A Lesser Known Marque And Model That Deserves Greater Recognition
Images: Makarand Baokar
Standard Motor Company may not have been a particularly famous or prestigious brand, yet at one time they were the second most important car manufacturer in the United Kingdom, after Austin. Standard was popular because it produced cars of a reliable, well-designed nature at a price that the customers found very attractive.
By the time of the Vanguard, an adventurous design launched by Standard in 1947, it was leading the market in production methods with assembly line production of a relatively limited range of designs. But it was the growth of cheaper, larger foreign manufacturing that caused the merger of British Leyland to the British Motor Corporation, and that led to the eventual demise of Standard.
More importantly, two great brands — Jensen and Jaguar — started off by making cars based upon Standard chassis and mechanicals. Founded in Coventry, England in 1903, the Standard name was last used in Britain in 1963, but it lasted in India as a brand till 1987!
In fact, Sir Charles Friswell, who was the chairman of Standard Motor from 1907, worked hard at raising its profile by supplying 70 cars for King George V and his entourage for their visit to the 1911 Delhi Durbar. Yet as a brand, Standard was never all that famous in India, not until the 1950s, when the marque was launched as part of a technical collaboration with Standard Motors Products of India.
Even less known is the Avon marque. Essentially a coachbuilding outfit, New Avon Body Co Ltd made a few cars that were badged as Avon Standards. Not many were made, and just 74 are known to survive in the world at the time of writing, according to marque specialist Peter Lee.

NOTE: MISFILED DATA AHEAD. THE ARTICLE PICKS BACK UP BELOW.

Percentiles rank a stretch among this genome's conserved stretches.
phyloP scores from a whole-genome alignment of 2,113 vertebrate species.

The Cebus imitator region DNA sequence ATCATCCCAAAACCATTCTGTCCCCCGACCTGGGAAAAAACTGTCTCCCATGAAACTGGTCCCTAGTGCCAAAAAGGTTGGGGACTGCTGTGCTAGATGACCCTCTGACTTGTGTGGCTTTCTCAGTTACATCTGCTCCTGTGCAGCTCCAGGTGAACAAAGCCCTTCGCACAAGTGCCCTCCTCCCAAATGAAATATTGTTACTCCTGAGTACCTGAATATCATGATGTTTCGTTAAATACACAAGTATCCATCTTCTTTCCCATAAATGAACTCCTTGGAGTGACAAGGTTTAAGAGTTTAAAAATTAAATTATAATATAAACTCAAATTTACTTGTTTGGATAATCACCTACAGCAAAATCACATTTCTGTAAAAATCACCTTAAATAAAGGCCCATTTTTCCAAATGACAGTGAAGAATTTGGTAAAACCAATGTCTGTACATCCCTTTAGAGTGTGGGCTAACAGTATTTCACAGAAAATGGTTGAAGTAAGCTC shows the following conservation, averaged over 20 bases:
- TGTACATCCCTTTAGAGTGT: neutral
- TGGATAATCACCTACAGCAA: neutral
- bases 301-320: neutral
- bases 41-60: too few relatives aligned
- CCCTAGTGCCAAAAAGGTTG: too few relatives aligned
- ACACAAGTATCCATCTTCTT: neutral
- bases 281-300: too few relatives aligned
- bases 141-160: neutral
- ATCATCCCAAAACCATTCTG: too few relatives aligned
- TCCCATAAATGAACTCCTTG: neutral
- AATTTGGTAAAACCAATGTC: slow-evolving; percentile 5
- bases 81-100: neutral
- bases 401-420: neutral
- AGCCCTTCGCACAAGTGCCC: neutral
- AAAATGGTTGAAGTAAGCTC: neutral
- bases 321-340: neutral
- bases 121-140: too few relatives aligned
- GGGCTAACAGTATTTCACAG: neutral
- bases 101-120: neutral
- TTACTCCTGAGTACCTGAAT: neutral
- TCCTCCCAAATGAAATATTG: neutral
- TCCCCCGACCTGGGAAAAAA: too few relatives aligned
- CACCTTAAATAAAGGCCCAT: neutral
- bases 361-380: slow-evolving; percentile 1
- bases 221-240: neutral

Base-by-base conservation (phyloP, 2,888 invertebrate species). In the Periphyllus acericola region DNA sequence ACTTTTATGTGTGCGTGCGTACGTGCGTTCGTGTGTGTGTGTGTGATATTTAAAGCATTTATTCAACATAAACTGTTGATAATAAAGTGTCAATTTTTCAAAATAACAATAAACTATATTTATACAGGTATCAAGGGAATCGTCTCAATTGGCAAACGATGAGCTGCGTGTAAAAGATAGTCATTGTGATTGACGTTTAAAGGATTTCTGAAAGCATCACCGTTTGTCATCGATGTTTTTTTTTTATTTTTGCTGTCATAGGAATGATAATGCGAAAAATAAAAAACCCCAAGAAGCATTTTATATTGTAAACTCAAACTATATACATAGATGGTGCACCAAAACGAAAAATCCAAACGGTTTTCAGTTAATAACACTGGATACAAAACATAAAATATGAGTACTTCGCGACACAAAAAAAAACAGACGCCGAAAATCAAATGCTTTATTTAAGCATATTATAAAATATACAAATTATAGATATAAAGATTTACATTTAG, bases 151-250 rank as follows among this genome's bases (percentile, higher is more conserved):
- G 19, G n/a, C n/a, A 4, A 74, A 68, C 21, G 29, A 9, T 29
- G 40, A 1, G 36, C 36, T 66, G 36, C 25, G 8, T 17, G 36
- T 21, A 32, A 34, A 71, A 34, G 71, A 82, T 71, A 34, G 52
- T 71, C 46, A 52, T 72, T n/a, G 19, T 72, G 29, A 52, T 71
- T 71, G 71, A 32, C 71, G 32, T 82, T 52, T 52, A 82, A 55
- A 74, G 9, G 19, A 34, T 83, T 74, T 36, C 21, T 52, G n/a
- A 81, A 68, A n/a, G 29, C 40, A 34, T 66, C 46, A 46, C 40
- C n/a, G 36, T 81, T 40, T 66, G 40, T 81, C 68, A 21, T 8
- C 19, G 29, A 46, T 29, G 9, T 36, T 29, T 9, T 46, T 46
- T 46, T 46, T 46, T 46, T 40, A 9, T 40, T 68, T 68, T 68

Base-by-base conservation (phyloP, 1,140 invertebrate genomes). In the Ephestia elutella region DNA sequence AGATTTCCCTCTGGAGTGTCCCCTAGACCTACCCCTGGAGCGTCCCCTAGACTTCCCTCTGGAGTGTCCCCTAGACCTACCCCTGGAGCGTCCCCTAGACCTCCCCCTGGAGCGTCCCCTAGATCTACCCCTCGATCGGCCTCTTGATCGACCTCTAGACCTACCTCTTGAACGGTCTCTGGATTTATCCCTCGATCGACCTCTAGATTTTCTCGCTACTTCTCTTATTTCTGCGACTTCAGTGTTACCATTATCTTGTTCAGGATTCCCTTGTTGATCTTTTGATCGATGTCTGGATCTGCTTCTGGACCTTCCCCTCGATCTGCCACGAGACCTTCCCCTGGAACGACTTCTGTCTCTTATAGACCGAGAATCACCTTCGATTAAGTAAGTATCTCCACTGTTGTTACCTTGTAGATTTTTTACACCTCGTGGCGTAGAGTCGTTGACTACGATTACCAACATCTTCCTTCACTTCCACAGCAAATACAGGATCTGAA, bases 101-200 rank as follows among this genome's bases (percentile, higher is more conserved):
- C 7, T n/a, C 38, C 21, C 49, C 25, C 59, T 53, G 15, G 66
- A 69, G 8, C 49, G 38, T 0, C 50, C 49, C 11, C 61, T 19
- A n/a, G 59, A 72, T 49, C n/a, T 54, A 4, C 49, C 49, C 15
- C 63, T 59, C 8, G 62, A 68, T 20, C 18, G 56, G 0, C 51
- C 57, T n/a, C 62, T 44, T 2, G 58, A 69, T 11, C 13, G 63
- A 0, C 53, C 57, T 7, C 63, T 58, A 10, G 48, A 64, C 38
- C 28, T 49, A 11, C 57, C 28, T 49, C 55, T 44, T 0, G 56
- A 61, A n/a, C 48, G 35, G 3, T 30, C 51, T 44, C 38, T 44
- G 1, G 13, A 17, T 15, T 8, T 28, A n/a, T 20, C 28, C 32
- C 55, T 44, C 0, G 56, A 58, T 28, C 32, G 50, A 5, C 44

Founded in 1919, Avon built its first set of car bodies for Standard in the late 1920s. In 1929 Captain John Black joined Standard Motor as Joint Managing Director and one of the first things he did was to encourage the supply of chassis to external coachbuilders such as Jensen, Avon and Swallow (which would later become Jaguar).
Standard also saw a sports-bodied Austin 7 that the young Jensen brothers Alan and Richard had made. They therefore commissioned the brothers to design a range of ‘sporting bodies’ to be built by Avon on Standard chassis. The first was the SWB Nine in 1929.
The Jensen brothers’ association with Avon ended in 1932, when they joined forces with Patrick Motors of Birmingham to produce the Bournebrook Special, a four-seater tourer based on the Standard Little Twelve chassis. Avon then hired Charles Fredrick Beauvais as a designer, who produced a series of highly idiosyncratic designs — in all likelihood influenced by the markedly aerodynamic efforts, then in vogue in Europe — with smooth flowing lines and parabolic wings.
Avon specialist Peter Lee confirms that the car in these pages — part of the collection of the Rathore family from Fateh Garh, Udaipur — is an Avon with a Standard Little Twelve engine, a 1337cc six-cylinder unit, that developed 30bhp, giving the lightweight car a maximum speed of about 110km/h. The number of the engine block (MC 10163), according to Lee, matches those of another Little Twelve, even down to the date.
A very stylish and well-proportioned drophead coupe, the car is extremely rare. According to the list that Lee has compiled, there are, at most, another five similar cars in the world today, of which one more may be in India. Of the remaining there is at least one in Holland, and another in Germany.
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